Wednesday, April 29, 2009

Connect 4

I am beavering way on a special WhatTheyThink report on e-books and e-publishing, which is diverting me into downloading and playing with various e-book readers. eReader has a pretty good e-book reader for the iPhone, and Fictionwise is a pretty good e-book store. (Both eReader and Fictionwise have recently been acquired by Barnes & Noble.)

One section I was just working on--advantages and disadvantages of e-books (and e-periodicals) compared to printed books (and periodicals)--involves the idea of hyperlinking. From the (first draft) of this report:
It is worth mentioning that the great history of science and technology writer and presenter James Burke (of Connections fame) has written several books that have attempted to add hyperlinks to print. Introduced in his 1996 book The Pinball Effect, the way this worked was that a hyperlinked reference in the text was identified with a superscripted number, and the margin contained references to other superscripted numbers and their pages numbers. It was an intriguing idea, but kloodgy when compared to what a electronic version could accomplish.
I have all (well, almost all, I soon discovered) of Burke's books, and thought it would be interesting to see if any of them are available as e-books--and, if so, do they take advantage of the hyperlinking ability of the technology to further Burke's vision of creating a book comprising an interconnected network of links?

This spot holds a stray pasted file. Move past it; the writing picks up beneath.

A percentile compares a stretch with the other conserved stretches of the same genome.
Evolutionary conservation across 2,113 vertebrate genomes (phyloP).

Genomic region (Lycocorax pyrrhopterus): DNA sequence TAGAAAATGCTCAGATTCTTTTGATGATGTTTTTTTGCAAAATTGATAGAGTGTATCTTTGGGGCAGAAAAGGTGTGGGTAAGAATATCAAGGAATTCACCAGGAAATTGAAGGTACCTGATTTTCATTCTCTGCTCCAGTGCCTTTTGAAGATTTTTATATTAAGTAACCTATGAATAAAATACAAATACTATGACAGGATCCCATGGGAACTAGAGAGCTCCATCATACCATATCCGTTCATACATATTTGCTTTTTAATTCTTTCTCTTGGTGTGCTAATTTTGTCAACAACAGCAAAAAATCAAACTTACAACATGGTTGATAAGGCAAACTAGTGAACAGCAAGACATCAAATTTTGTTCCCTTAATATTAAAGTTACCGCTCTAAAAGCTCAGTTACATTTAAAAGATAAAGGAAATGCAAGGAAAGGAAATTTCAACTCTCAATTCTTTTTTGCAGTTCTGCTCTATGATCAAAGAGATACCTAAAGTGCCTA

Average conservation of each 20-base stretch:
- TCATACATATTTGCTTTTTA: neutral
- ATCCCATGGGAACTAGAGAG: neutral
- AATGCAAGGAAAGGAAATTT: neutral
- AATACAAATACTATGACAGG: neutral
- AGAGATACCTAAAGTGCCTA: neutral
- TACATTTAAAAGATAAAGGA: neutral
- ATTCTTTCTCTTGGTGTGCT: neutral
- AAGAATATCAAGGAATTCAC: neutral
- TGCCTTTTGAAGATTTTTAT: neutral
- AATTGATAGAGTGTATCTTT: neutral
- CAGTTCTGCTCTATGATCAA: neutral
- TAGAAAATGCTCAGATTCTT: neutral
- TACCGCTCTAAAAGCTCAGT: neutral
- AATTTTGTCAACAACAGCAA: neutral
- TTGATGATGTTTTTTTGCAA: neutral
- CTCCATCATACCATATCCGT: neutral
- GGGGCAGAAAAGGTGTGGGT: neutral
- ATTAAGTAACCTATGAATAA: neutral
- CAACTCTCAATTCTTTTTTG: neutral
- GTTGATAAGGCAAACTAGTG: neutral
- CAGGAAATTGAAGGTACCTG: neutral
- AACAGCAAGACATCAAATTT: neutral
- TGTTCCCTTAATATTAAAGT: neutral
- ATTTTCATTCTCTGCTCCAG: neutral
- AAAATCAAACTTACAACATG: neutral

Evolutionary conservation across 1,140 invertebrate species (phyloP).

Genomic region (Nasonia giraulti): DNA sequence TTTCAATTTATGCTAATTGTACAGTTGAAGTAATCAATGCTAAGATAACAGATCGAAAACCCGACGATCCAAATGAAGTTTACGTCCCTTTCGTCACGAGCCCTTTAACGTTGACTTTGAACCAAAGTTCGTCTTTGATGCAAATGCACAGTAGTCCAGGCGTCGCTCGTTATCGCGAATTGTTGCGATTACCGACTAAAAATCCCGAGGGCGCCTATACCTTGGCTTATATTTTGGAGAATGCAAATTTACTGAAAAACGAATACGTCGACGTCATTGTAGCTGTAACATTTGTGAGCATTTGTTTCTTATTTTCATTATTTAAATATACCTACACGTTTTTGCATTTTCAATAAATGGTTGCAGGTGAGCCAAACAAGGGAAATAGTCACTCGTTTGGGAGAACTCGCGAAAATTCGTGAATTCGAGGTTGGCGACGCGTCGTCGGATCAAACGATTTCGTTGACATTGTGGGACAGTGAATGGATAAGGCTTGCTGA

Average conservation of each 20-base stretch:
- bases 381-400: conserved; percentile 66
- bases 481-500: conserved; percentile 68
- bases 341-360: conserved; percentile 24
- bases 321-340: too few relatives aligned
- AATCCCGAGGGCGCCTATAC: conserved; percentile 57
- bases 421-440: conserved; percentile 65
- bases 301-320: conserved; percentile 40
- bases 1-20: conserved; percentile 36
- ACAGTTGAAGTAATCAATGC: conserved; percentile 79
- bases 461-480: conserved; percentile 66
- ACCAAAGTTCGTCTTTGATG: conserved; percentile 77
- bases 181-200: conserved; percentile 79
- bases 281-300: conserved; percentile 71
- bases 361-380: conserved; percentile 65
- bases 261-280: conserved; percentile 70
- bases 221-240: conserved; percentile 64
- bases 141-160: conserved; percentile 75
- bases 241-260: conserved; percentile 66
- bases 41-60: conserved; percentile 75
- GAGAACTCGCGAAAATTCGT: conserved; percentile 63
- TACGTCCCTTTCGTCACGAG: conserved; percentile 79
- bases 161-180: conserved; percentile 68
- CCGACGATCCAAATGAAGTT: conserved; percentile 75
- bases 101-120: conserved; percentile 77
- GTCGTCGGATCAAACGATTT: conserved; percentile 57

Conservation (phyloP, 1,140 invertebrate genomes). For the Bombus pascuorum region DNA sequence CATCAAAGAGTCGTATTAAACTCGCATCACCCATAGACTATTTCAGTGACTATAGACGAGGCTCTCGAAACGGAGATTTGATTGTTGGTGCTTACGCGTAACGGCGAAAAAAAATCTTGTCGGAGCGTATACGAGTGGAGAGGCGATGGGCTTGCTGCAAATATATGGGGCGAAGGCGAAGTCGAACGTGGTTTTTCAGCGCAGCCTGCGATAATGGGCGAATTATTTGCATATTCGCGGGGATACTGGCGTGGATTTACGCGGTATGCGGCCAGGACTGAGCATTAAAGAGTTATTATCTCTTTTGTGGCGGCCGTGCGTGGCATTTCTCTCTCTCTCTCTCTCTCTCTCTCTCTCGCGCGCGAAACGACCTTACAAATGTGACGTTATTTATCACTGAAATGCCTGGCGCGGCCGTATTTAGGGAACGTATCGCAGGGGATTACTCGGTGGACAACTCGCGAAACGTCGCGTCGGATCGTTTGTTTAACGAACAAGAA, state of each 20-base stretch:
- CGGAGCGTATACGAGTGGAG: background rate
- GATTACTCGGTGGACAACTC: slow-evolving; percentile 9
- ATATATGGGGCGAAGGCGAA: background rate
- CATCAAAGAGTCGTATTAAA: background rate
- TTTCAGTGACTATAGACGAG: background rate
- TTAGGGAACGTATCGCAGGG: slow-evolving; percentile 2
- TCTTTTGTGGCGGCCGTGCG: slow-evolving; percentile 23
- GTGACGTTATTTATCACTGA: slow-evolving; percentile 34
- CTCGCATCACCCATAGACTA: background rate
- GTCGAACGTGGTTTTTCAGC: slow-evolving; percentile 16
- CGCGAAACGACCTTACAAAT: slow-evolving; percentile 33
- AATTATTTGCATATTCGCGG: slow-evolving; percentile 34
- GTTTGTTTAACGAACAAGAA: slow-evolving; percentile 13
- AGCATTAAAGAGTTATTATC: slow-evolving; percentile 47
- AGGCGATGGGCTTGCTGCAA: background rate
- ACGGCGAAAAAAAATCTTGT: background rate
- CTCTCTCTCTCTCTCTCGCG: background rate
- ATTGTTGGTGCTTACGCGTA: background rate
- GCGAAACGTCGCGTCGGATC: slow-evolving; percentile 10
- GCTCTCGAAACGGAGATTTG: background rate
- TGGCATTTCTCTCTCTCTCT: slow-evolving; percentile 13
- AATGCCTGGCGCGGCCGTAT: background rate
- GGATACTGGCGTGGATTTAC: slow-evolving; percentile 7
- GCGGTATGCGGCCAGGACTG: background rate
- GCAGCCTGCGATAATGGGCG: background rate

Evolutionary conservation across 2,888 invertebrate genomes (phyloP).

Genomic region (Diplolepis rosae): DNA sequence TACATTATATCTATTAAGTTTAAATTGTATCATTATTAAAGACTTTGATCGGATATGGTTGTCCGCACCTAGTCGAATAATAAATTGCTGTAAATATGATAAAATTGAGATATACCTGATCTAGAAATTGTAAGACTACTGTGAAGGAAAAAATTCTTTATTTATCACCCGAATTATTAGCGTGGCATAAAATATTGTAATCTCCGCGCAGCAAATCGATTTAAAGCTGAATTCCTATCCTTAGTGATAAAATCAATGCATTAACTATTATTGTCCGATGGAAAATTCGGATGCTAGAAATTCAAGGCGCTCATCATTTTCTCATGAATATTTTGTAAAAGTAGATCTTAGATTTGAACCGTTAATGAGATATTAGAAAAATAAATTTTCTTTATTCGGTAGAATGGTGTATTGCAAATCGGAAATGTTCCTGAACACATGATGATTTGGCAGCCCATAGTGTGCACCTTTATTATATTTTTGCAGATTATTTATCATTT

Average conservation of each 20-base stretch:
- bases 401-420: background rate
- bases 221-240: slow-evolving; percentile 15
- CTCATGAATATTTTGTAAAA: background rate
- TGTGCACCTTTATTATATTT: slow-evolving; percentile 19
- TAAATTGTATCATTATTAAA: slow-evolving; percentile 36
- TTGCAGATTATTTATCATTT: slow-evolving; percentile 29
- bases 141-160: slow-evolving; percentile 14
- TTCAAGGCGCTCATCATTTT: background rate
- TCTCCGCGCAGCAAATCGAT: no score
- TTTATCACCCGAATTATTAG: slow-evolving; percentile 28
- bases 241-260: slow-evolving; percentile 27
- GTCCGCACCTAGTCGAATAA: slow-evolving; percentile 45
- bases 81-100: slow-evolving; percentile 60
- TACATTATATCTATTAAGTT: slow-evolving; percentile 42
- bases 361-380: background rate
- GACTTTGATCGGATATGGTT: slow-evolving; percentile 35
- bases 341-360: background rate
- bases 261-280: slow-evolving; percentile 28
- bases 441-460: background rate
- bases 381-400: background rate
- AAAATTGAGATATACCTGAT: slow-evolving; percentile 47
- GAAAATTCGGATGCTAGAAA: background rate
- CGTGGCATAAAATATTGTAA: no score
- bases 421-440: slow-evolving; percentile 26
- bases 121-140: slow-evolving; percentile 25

Alas, no.

First of all, what is very frustrating is that it is difficult to search for James Burke without getting all the hits for James Lee Burke.

The only title by the proper Burke is a hitherto unknown to me book from 2007 called American Connections, which attempts to link together signers of the Declaration of Independence. Uh, okay. Anyway, I bought the e-book from Amazon for my Kindle for iPhone app. In the introduction, obviously converted verbatim from the print edition, Burke laments,
In a medium other than print, I might have been able to offer each reader (user?) the means to make his own connections so as to become part of the narrative. Perhaps at some point in the future this book will take that form and you’ll be able to make the connections yourself.
Given that the table of contents is actually hyperlinked to the respective chapters (fairly de rigueur in e-books), it might have been fairly easy to go into the e-book and add these connections and links. At any rate, if there is one author crying out for this kind of elaborate proof-of-concept e-book experimentation, it is Burke. Jim--call me.

Still, the book didn't get very good reader reviews, even from Burke fans. I have not read it in its entirety yet, so I can't say.

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